With a sigh, Tai pushed himself to his feet and made his way into the kitchen area, where Matt was bent over in front of the fridge with the door open. The light shown into the mostly dark apartment, almost blinding him for a moment, but that feeling subsided quickly. He, too, glanced inside. There was nothing there but a couple sodas, an expired half-gallon of milk, a box of leftovers from a nearby restaurant, and a hunk of moldy cheese.
Matt closed the fridge, turned around, and leaned up against its door. "So," he tried again, "I kinda forgot to go the store." At the look of sheepishness and slight frustration on his face, Tai couldn't help but laugh, even though the gravity of the situation called for a much less mirthful response. Rolling his eyes, Matt kicked at him but was soon laughing, too.
"Dinner without food?" asked Tai with a smirk, chuckling still. "Master Chef as you are, I don't think you can make something out of nothing." This statement only seemed to make the whole situation funnier to Matt, though, and, just as he was thinking that he was going to stop, he started laughing again.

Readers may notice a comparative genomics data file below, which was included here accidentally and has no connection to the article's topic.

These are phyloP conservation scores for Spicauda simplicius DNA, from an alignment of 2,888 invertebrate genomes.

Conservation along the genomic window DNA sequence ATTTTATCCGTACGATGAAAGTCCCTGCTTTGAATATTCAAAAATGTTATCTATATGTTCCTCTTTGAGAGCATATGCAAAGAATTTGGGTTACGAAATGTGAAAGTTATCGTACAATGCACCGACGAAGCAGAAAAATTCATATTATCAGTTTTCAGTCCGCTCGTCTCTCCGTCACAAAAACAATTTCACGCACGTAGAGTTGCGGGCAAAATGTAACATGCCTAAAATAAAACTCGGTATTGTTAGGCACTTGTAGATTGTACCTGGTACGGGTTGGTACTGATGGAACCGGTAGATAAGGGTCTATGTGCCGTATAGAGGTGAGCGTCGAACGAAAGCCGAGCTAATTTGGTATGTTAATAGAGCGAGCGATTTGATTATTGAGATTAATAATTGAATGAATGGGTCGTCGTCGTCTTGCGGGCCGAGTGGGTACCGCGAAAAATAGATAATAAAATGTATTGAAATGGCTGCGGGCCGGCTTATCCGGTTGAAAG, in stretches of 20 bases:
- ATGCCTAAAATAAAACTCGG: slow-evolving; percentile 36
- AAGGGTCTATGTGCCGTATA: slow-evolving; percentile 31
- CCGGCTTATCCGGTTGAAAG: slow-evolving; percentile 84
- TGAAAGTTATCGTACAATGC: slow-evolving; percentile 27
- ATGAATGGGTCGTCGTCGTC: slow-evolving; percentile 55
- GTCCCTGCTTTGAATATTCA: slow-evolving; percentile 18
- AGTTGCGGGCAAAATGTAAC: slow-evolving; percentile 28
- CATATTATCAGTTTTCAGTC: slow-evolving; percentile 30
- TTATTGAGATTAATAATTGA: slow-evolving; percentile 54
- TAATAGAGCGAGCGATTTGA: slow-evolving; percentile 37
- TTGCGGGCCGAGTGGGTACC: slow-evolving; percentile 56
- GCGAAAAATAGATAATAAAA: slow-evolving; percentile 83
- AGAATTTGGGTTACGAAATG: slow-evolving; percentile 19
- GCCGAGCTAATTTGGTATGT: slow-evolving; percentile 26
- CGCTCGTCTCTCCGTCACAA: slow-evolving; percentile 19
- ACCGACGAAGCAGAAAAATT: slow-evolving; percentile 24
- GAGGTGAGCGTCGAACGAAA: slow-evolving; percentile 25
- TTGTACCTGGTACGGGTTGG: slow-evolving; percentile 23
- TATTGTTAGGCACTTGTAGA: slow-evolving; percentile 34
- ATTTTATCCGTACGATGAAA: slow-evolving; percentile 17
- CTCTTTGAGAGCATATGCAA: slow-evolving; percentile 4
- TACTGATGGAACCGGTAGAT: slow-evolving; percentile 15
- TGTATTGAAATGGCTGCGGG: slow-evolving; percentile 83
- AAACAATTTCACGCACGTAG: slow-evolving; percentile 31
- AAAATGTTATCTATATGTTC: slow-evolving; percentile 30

The two boys continued like that like there was no tomorrow, and, then, a thought crossed Tai's mind. They needed this. They hadn't laughed like this in a long time. No matter how close they were supposed to be, or said to be, they had definitely grown apart in the past couple months. They were supposed to be best friends, weren't they? He was also supposed to be best friends with Sora, though, and that wasn't going very well either.
The thought of Sora brought him back to reality—a reality where laughter was more seldom than he would prefer it to be.
In all honesty, Izzy was more of a best friend than either Sora or Matt was now. But, frankly he somewhat preferred it that way. He could always talk to Izzy about anything because he always looked at things from a more logical standpoint without letting emotions into everything. He would listen to what Tai would say and evaluate it without judging him. Tai liked that.